Only One Thing Can Save Us (Hardcover)

Why America Needs a New Kind of Labor Movement

By Thomas Geoghegan

New Press, 9781595588364, 272pp.

Publication Date: December 2, 2014

Other Editions of This Title:
Paperback (5/3/2016)

List Price: 25.95*
* Individual store prices may vary.


Is labor's day over or is labor the only real answer for our time? In his new book, National Book Critics Circle Award finalist and labor lawyer Thomas Geoghegan argues that even as organized labor seems to be crumbling, a revived--but different--labor movement is the only way to stabilize the economy and save the middle class.

But the inequality now reshaping the country goes beyond money and income: the places we work have become ever more rigid hierarchies. Geoghegan makes his argument for labor with stories, sometimes humorous but more often chilling, about the problems working people like his own clients--from cabdrivers to schoolteachers--now face, increasingly powerless in our union-free economy. He explains why a new kind of labor movement (and not just more higher education) is the real program the Democrats should push--not just to save the middle class from bankruptcy but to revive Keynes's original and sometimes forgotten ideas for getting the rich to invest and reducing our balance of trade, and to promote John Dewey's vision of a "democratic way of life," one that would start in the schools and continue in our places of work.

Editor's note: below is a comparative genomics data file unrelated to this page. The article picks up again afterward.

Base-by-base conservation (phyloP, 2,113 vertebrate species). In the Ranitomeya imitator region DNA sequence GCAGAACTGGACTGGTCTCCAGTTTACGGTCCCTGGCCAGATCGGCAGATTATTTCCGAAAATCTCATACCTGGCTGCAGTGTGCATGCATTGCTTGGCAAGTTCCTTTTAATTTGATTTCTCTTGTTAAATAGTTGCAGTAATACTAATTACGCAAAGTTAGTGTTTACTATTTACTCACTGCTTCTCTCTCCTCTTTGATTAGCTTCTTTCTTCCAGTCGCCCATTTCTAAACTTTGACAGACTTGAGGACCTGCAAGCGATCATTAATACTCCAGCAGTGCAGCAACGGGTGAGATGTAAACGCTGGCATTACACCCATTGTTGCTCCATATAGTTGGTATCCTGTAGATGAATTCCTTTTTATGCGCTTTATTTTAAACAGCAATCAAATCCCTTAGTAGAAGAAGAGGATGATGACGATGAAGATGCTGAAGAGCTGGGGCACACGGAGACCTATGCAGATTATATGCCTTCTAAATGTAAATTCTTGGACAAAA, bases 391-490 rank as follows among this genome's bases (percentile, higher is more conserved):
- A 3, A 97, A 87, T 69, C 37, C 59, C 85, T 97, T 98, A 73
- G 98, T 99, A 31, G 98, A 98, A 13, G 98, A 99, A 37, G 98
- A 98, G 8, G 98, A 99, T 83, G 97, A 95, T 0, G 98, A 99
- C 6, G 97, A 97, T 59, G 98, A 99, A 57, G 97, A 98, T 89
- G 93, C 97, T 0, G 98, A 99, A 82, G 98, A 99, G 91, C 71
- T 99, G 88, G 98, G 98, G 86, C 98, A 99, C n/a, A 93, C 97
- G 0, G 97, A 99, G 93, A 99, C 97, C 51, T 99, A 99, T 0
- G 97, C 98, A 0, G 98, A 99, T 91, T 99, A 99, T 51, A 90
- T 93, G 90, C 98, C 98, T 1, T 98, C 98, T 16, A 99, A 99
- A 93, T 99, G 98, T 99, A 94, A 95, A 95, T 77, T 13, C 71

A "public policy" book that is compulsively readable, Only One Thing Can Save Us is vintage Geoghegan, blending acerbic, witty commentary with unparalleled insight into the real dynamics (and human experience) of working in America today.

About the Author

Thomas Geoghegan is a practicing labor lawyer and the author of several books, including "See You in Court; In America's Court;" the National Book Critics Circle Award finalist "Which Side Are You On?"; and, most recently, "Were You Born on the Wrong Continent?" (all available from The New Press). He has written for "The Nation," the "New York Times," and "Harper's Magazine." He lives in Chicago.